A row has erupted over the ABC's role in the Pacific after Scott Morrison mocked Labor's plan to use the public broadcaster to help shore up Australia's influence in the region.
Labor has accused Mr Morrison of wanting Chinese state-owned media beamed into households in the Pacific, in the latest round of the foreign policy fight which has consumed the federal election campaign.
The opposition on Tuesday announced a strategy to "restore" Australia's place as the partner of choice for Pacific nations, as it seeks to capitalise on the government's failure to thwart the China-Solomon Islands security pact.
The eight-point plan includes increasing funding to ABC International to expand transmission and help deliver more Australian television, radio and online content to audiences in the Pacific, as well as southeast Asia and South Asia.
An Albanese government would also increase training for Pacific journalists and enhance partnerships with broadcasters in the region.
Mr Morrison was quick to mock the proposal, which he said was the only measure in Labor's plan which the Coalition wasn't already doing.
"They think the way to solve the problem in the Solomon Islands is to send in the ABC," he told Sydney's 2GB on Tuesday morning.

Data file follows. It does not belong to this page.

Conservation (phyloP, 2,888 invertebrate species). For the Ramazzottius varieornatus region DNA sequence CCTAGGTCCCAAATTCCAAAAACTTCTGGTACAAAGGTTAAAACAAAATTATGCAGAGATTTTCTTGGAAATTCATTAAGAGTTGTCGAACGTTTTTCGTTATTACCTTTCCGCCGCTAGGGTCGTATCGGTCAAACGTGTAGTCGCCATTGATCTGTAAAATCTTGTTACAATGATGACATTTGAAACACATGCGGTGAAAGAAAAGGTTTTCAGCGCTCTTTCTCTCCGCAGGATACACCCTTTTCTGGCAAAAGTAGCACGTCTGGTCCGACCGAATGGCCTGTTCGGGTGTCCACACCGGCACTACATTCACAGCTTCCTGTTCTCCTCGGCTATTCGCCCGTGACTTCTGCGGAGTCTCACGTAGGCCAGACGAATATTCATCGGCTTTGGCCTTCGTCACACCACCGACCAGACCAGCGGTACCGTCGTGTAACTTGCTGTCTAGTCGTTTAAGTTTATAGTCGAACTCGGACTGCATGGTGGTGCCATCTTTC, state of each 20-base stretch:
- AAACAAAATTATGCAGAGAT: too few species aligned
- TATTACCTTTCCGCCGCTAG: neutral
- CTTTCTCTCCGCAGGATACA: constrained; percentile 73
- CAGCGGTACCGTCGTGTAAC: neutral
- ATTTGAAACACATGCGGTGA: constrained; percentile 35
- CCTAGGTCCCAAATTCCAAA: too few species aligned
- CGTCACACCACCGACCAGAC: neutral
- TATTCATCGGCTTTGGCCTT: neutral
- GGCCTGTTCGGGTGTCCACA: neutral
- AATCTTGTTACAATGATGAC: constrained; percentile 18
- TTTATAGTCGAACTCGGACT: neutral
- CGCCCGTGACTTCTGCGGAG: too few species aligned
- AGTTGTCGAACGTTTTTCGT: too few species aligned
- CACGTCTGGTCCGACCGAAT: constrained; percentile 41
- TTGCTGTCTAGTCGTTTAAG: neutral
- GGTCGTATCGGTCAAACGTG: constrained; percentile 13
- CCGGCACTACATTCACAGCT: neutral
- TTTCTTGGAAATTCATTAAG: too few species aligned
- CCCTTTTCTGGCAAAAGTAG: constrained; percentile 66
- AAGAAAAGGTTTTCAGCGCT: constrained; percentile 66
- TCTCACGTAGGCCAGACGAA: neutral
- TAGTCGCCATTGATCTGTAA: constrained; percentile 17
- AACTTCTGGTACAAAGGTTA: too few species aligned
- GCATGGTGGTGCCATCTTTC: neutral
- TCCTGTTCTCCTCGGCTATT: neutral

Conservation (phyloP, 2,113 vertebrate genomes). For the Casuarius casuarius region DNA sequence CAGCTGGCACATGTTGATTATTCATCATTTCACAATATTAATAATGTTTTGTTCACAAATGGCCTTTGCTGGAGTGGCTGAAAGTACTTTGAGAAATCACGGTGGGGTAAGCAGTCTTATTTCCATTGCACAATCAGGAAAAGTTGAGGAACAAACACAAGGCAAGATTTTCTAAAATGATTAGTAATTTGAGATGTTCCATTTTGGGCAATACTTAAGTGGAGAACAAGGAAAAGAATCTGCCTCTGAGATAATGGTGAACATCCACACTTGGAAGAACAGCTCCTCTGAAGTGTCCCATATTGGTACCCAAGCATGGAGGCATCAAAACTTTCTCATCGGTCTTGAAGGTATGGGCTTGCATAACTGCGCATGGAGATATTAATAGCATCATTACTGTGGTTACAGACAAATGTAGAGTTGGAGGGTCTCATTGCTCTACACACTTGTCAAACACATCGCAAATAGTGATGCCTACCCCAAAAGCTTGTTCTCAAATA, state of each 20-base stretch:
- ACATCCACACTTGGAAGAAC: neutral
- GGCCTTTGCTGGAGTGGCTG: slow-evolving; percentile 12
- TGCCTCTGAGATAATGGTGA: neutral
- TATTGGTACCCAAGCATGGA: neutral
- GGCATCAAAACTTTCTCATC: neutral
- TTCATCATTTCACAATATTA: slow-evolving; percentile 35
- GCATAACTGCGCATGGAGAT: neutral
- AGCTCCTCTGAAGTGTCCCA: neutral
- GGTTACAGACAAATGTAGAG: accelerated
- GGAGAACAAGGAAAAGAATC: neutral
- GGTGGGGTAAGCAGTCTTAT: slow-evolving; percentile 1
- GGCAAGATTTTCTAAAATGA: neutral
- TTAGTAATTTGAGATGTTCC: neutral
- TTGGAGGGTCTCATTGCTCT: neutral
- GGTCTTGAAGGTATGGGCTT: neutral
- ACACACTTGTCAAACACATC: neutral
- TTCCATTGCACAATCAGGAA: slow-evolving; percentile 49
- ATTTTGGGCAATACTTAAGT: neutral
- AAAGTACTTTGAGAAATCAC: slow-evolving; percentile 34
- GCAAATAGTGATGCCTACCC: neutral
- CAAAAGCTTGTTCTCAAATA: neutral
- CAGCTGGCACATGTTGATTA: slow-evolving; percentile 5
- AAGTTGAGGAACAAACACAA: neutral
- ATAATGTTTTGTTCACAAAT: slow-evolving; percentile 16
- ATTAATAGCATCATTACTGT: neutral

"I mean, it's farcical, with their answer to solving the Solomon Islands problem is to have [debate show] Q&A in Honiara."
Mr Morrison doubled down on his comments at a press conference in Townsville, comparing Labor's proposal to the government sending in federal police officers when riots broke out in the Solomon Islands capital Honiara last year.
"I sent in the AFP, the Labor Party wants to send in the ABC," he told reporters.
"When it comes to their Pacific solution, They have a Q&A solution."
Labor's Pacific spokesman, Pat Conroy, said the investment was designed to fill a void he claimed was being filled by Chinese-state media.
Responding to Mr Morrison's comments, Mr Conroy said: "Unlike Mr Morrison, Labor wants Australian voices in the Pacific not the voices of the Chinese Communist Party".
"Labor wants Australian voices broadcasting the Pacific, not voices of the Chinese Communist Party, which is clearly what Mr Morrison wants."
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